India's heat wave: More than 1,000 people have died in record high temperatures.

Why India’s Heat Wave Is So Deadly

Why India’s Heat Wave Is So Deadly

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May 27 2015 2:12 PM

India’s Deadly Heat Wave

Indian girls walk home during a hot summer day in Allahabad on May 22, 2015. Nationwide, more than 1,000 people have died during the current heat wave.

Photo by Sanjay Kanojia/AFP/Getty Images

One of the worst heat waves in recent history is underway in India, with BBC News reporting that more than 1,000 people have died in less than a week. The Hindustan Times reports that most of the victims are construction workers, the elderly, or the homeless. Local governments are calling for drinking water camps and public education campaigns with heat safety tips—measures that aren’t likely to help much. In India, most people dying from the heat are likely too poor to afford to take a break from work to cool down.

In the hardest-hit areas, temperatures have been up to 10 degrees Fahrenheit above normal for several days during what is usually the hottest time of the year. In New Delhi, temperatures were so hot—reaching 113 degrees Fahrenheit—they melted the roads. In Hyderabad, 26 of 31 days this month have been or are forecasted to be hotter than normal. According to India’s Meteorological Department, the temperature hit a stunning 117 degrees Fahrenheit on Tuesday at Titlagarh in Odisha—the hottest temperature nationwide, and just 5 degrees below the country’s all-time record.


But at least these places had a “dry heat,” and overnight temperatures have been falling into the 80s. Along the coast, temperatures were slightly lower, but much higher humidity levels created a punishing heat index that persisted throughout the night. In Mumbai, for example, the heat index bottomed out just below 100 degrees Fahrenheit, and only for a few hours overnight Wednesday. In severe heat waves, oppressively hot overnight temperatures are extremely deadly, because there’s just no chance for overheated bodies to cool off.

That means the “misery index”—a creation of Web developer Cameron Beccario that factors in both heat and humidity—is off the charts nearly nationwide.

Map credit: Cameron Beccario/

Next to parts of the Amazon River basin, coastal India typically experiences the highest heat indexes of anywhere on the planet. And global warming is making it worse. A recent study in Nature Climate Change showed that increasing heat stress is already limiting India’s labor capacity—the ability for humans to do work outdoors—with side effects including fainting, disorientation, and seizures. According to a separate study, heat stress will be increasingly deadly in the years to come. With more than 250 million farmers, nearly as many as the entire population of the United States, this is a recipe for disaster.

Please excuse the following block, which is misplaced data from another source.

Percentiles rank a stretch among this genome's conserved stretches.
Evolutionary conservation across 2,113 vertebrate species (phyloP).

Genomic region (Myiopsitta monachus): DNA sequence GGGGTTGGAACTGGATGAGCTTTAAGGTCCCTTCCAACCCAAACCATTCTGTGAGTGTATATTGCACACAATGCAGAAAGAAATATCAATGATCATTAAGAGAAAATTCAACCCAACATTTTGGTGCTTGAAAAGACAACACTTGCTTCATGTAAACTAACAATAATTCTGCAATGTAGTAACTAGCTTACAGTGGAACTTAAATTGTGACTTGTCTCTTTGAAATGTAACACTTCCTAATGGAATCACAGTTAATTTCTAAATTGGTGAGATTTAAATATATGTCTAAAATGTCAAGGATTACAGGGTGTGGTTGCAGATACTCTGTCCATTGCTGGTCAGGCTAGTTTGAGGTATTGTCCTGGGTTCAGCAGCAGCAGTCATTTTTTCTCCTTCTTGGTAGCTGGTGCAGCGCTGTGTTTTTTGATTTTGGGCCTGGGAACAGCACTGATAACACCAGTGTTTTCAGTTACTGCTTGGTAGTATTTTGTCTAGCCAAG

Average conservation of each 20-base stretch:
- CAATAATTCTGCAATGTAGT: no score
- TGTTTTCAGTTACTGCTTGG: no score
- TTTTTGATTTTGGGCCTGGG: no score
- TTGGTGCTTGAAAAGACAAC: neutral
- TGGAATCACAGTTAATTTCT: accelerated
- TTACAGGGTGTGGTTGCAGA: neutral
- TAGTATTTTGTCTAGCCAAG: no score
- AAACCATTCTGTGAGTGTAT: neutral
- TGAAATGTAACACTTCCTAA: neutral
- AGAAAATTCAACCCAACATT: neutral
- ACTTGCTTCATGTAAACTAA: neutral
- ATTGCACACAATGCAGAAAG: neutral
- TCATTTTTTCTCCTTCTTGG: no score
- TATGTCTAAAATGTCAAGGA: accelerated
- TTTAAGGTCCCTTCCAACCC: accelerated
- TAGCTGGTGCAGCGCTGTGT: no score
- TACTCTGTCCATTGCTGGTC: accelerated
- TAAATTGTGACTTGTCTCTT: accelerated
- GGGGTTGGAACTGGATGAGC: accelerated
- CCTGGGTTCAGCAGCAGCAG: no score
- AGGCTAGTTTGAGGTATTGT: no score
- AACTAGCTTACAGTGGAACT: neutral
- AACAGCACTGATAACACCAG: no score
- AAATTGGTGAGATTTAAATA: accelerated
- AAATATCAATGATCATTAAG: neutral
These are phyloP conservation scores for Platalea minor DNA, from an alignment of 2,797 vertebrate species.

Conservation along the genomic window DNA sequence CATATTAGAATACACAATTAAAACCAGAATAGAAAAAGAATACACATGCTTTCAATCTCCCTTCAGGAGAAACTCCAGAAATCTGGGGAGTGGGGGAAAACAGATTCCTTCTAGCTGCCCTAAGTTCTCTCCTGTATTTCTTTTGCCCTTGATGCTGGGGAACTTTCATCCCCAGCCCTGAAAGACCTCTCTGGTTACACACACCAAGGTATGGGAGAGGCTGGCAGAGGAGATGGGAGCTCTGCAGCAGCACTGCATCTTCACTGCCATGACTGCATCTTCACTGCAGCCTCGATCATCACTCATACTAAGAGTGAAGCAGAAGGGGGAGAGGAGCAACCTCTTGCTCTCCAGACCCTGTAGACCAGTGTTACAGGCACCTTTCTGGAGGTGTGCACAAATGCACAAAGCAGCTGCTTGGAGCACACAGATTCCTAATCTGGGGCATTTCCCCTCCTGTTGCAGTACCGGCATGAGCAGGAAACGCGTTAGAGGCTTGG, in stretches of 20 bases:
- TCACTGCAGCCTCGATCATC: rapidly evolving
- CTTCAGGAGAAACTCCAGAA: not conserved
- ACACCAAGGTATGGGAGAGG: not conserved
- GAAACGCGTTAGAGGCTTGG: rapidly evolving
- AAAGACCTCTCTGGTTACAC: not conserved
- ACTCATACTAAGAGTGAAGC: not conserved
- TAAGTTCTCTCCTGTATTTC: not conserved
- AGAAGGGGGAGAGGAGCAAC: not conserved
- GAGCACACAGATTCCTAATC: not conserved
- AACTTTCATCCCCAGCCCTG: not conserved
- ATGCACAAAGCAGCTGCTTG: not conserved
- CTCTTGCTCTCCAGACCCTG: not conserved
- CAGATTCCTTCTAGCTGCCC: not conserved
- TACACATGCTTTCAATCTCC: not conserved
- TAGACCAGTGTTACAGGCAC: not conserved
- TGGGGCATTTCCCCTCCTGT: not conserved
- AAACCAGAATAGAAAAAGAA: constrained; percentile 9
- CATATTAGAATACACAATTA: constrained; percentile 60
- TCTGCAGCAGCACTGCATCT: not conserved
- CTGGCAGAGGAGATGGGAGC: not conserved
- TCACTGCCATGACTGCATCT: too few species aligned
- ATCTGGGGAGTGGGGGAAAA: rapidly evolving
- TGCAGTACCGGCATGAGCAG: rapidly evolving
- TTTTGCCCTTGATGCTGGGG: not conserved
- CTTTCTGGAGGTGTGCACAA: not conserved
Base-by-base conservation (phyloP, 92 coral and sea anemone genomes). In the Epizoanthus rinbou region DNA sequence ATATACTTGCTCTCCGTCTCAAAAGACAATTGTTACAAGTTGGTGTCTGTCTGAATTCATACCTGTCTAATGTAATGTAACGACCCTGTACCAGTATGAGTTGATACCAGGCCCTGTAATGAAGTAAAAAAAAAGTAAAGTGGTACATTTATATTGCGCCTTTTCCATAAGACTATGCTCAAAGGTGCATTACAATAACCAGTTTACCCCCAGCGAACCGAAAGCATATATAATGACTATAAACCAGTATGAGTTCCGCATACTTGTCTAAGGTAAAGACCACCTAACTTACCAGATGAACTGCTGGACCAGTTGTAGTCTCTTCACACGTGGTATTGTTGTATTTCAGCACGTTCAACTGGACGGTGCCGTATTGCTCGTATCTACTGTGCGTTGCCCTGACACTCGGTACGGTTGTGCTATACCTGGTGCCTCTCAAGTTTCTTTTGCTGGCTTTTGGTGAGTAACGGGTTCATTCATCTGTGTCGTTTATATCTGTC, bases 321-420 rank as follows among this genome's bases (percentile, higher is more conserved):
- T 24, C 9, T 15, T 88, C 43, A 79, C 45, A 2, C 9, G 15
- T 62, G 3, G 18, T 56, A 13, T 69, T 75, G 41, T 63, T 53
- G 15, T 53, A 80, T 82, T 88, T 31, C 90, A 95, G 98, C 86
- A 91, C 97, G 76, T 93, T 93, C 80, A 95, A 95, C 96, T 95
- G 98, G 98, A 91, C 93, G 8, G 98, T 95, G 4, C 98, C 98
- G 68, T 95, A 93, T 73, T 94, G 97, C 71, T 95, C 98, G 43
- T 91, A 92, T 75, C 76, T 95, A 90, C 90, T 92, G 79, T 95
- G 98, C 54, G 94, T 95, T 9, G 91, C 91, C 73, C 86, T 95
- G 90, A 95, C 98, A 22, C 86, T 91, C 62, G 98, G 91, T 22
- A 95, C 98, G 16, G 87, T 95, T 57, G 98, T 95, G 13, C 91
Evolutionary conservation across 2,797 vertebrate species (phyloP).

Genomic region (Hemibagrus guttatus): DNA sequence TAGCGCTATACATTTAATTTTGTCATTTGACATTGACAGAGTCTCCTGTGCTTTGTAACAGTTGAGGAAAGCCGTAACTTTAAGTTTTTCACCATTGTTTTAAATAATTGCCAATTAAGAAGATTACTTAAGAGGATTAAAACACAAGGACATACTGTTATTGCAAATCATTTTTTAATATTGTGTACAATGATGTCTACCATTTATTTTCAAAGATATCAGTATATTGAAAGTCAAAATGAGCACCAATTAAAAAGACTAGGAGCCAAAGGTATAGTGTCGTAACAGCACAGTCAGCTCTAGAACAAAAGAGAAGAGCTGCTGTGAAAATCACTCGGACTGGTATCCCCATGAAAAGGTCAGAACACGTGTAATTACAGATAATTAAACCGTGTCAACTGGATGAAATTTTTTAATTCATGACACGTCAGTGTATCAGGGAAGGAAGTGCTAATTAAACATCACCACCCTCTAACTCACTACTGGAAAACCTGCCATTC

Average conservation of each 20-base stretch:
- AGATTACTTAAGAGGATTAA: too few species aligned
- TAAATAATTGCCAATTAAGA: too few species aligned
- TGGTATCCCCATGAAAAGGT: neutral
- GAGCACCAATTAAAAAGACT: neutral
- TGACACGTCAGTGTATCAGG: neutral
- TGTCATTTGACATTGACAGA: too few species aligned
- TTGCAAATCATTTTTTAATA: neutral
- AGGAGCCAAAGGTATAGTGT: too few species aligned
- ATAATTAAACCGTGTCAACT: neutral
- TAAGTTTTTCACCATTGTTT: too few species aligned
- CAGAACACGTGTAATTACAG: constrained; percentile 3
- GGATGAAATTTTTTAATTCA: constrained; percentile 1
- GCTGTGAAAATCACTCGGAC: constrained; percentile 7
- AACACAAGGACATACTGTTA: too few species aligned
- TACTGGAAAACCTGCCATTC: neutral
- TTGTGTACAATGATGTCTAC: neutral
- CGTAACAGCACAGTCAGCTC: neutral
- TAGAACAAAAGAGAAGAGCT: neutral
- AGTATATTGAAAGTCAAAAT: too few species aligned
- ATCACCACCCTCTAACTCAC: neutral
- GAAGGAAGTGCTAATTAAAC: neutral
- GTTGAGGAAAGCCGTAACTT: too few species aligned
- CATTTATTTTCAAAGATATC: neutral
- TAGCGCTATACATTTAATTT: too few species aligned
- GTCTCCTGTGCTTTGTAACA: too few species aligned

The combination of exceptional heat stress and a still largely rural economy makes India uniquely vulnerable to heat waves. Last year Prime Minister Narendra Modi made universal electricity access by 2019 a key part of his election platform. (Currently a quarter of the country’s 1.25 billion people don’t have electricity.) Air conditioning use in India is growing at a whopping 20 percent per year, putting a huge strain on the country’s still fragile power grid and boosting its greenhouse gas emissions. Electrifying India is a major challenge, and arguably the single most important use of a dwindling global carbon budget. Beyond India, skyrocketing air conditioning demand in poor countries poses tough ethical questions—it’s hard to justify growing greenhouse gas emissions in relatively wealthy parts of the planet when people are literally dying of heat in the tropics.

Temperatures in India this week are approaching all-time records.

NOAA Climate Prediction Center

Conditions like this—horrible heat, and the vast majority of people without access to air conditioning—will continue until the monsoon season arrives in early June. The Indian monsoon is, in my opinion, the most important weather forecast in the world, and the outlook for this year’s rains isn’t great. With so many farmers dependent on the rains­—which produce 70 percent of the year’s total rainfall in just four months—the monsoon is sometimes called “India’s real finance minister.” Though the rains are expected to arrive on time this year, the seasonal total could disappoint for reasons similar to last year’s failure: A growing El Niño and an unfavorable distribution of heat in the Indian Ocean could stifle thunderstorms. Should the monsoon’s northward progression stall out like last year’s, India could have several more weeks of scorching heat to come.

Eric Holthaus is a meteorologist and a columnist for Grist.